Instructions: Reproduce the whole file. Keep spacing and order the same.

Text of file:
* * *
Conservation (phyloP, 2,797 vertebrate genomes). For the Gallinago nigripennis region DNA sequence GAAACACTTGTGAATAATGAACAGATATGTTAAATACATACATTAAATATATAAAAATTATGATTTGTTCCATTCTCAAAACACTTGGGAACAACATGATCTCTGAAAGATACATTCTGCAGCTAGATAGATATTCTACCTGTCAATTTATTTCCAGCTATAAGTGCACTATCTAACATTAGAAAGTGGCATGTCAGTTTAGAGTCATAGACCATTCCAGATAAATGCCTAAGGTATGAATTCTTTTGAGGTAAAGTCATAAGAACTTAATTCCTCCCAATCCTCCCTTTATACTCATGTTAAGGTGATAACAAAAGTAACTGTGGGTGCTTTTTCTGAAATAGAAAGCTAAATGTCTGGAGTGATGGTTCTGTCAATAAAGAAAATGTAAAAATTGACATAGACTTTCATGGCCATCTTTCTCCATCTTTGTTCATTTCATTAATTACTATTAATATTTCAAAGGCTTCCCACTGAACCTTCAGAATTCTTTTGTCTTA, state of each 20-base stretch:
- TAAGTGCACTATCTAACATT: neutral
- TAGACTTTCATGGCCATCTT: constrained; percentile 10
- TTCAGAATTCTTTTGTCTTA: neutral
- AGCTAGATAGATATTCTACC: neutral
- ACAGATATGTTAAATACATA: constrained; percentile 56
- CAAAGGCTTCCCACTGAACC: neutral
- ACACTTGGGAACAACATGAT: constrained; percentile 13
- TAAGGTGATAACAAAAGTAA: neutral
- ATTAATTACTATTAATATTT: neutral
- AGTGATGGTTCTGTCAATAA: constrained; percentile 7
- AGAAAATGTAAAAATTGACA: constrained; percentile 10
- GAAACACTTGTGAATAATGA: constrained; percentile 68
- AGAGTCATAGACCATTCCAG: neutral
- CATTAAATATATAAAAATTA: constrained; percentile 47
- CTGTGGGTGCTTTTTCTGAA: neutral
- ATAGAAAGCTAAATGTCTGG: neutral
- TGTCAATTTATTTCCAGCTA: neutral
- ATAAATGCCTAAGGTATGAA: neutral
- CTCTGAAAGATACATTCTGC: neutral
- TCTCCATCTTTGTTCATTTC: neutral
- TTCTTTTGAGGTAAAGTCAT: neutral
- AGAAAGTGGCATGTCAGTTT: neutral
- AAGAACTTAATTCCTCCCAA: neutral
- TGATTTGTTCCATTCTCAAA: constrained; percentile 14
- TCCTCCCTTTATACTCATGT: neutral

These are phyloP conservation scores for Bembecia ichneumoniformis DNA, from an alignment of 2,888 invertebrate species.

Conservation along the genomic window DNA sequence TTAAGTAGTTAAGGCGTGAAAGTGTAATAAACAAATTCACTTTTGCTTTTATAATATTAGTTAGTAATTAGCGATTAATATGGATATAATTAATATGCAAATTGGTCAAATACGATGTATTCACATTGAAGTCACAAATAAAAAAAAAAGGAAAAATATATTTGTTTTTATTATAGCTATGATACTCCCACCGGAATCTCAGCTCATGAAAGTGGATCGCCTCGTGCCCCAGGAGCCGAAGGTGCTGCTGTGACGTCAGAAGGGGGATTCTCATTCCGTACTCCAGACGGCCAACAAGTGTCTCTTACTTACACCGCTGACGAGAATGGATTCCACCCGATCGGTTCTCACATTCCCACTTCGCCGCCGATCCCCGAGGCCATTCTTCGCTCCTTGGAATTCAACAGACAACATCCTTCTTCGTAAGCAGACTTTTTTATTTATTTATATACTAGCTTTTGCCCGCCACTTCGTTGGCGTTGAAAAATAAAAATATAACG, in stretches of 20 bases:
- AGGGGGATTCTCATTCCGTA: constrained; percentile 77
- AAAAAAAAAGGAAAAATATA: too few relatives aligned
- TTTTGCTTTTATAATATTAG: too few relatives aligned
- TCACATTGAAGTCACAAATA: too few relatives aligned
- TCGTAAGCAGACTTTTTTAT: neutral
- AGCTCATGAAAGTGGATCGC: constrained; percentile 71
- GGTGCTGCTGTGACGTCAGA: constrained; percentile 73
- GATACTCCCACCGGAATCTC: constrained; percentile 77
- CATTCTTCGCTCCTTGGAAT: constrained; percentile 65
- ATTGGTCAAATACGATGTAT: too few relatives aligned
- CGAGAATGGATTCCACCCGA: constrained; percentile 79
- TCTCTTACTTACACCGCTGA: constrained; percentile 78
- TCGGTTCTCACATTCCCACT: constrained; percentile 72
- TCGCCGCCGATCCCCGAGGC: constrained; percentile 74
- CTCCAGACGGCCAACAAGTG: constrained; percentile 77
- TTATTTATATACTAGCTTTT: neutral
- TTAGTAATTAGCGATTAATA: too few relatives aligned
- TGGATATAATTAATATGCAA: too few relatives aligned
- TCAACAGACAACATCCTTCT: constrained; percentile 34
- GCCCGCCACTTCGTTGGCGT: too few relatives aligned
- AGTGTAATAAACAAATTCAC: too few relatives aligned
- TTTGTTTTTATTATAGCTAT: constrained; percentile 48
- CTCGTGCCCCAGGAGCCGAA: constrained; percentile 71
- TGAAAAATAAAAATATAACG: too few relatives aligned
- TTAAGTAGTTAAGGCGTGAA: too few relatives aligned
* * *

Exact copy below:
Conservation (phyloP, 2,797 vertebrate genomes). For the Gallinago nigripennis region DNA sequence GAAACACTTGTGAATAATGAACAGATATGTTAAATACATACATTAAATATATAAAAATTATGATTTGTTCCATTCTCAAAACACTTGGGAACAACATGATCTCTGAAAGATACATTCTGCAGCTAGATAGATATTCTACCTGTCAATTTATTTCCAGCTATAAGTGCACTATCTAACATTAGAAAGTGGCATGTCAGTTTAGAGTCATAGACCATTCCAGATAAATGCCTAAGGTATGAATTCTTTTGAGGTAAAGTCATAAGAACTTAATTCCTCCCAATCCTCCCTTTATACTCATGTTAAGGTGATAACAAAAGTAACTGTGGGTGCTTTTTCTGAAATAGAAAGCTAAATGTCTGGAGTGATGGTTCTGTCAATAAAGAAAATGTAAAAATTGACATAGACTTTCATGGCCATCTTTCTCCATCTTTGTTCATTTCATTAATTACTATTAATATTTCAAAGGCTTCCCACTGAACCTTCAGAATTCTTTTGTCTTA, state of each 20-base stretch:
- TAAGTGCACTATCTAACATT: neutral
- TAGACTTTCATGGCCATCTT: constrained; percentile 10
- TTCAGAATTCTTTTGTCTTA: neutral
- AGCTAGATAGATATTCTACC: neutral
- ACAGATATGTTAAATACATA: constrained; percentile 56
- CAAAGGCTTCCCACTGAACC: neutral
- ACACTTGGGAACAACATGAT: constrained; percentile 13
- TAAGGTGATAACAAAAGTAA: neutral
- ATTAATTACTATTAATATTT: neutral
- AGTGATGGTTCTGTCAATAA: constrained; percentile 7
- AGAAAATGTAAAAATTGACA: constrained; percentile 10
- GAAACACTTGTGAATAATGA: constrained; percentile 68
- AGAGTCATAGACCATTCCAG: neutral
- CATTAAATATATAAAAATTA: constrained; percentile 47
- CTGTGGGTGCTTTTTCTGAA: neutral
- ATAGAAAGCTAAATGTCTGG: neutral
- TGTCAATTTATTTCCAGCTA: neutral
- ATAAATGCCTAAGGTATGAA: neutral
- CTCTGAAAGATACATTCTGC: neutral
- TCTCCATCTTTGTTCATTTC: neutral
- TTCTTTTGAGGTAAAGTCAT: neutral
- AGAAAGTGGCATGTCAGTTT: neutral
- AAGAACTTAATTCCTCCCAA: neutral
- TGATTTGTTCCATTCTCAAA: constrained; percentile 14
- TCCTCCCTTTATACTCATGT: neutral

These are phyloP conservation scores for Bembecia ichneumoniformis DNA, from an alignment of 2,888 invertebrate species.

Conservation along the genomic window DNA sequence TTAAGTAGTTAAGGCGTGAAAGTGTAATAAACAAATTCACTTTTGCTTTTATAATATTAGTTAGTAATTAGCGATTAATATGGATATAATTAATATGCAAATTGGTCAAATACGATGTATTCACATTGAAGTCACAAATAAAAAAAAAAGGAAAAATATATTTGTTTTTATTATAGCTATGATACTCCCACCGGAATCTCAGCTCATGAAAGTGGATCGCCTCGTGCCCCAGGAGCCGAAGGTGCTGCTGTGACGTCAGAAGGGGGATTCTCATTCCGTACTCCAGACGGCCAACAAGTGTCTCTTACTTACACCGCTGACGAGAATGGATTCCACCCGATCGGTTCTCACATTCCCACTTCGCCGCCGATCCCCGAGGCCATTCTTCGCTCCTTGGAATTCAACAGACAACATCCTTCTTCGTAAGCAGACTTTTTTATTTATTTATATACTAGCTTTTGCCCGCCACTTCGTTGGCGTTGAAAAATAAAAATATAACG, in stretches of 20 bases:
- AGGGGGATTCTCATTCCGTA: constrained; percentile 77
- AAAAAAAAAGGAAAAATATA: too few relatives aligned
- TTTTGCTTTTATAATATTAG: too few relatives aligned
- TCACATTGAAGTCACAAATA: too few relatives aligned
- TCGTAAGCAGACTTTTTTAT: neutral
- AGCTCATGAAAGTGGATCGC: constrained; percentile 71
- GGTGCTGCTGTGACGTCAGA: constrained; percentile 73
- GATACTCCCACCGGAATCTC: constrained; percentile 77
- CATTCTTCGCTCCTTGGAAT: constrained; percentile 65
- ATTGGTCAAATACGATGTAT: too few relatives aligned
- CGAGAATGGATTCCACCCGA: constrained; percentile 79
- TCTCTTACTTACACCGCTGA: constrained; percentile 78
- TCGGTTCTCACATTCCCACT: constrained; percentile 72
- TCGCCGCCGATCCCCGAGGC: constrained; percentile 74
- CTCCAGACGGCCAACAAGTG: constrained; percentile 77
- TTATTTATATACTAGCTTTT: neutral
- TTAGTAATTAGCGATTAATA: too few relatives aligned
- TGGATATAATTAATATGCAA: too few relatives aligned
- TCAACAGACAACATCCTTCT: constrained; percentile 34
- GCCCGCCACTTCGTTGGCGT: too few relatives aligned
- AGTGTAATAAACAAATTCAC: too few relatives aligned
- TTTGTTTTTATTATAGCTAT: constrained; percentile 48
- CTCGTGCCCCAGGAGCCGAA: constrained; percentile 71
- TGAAAAATAAAAATATAACG: too few relatives aligned
- TTAAGTAGTTAAGGCGTGAA: too few relatives aligned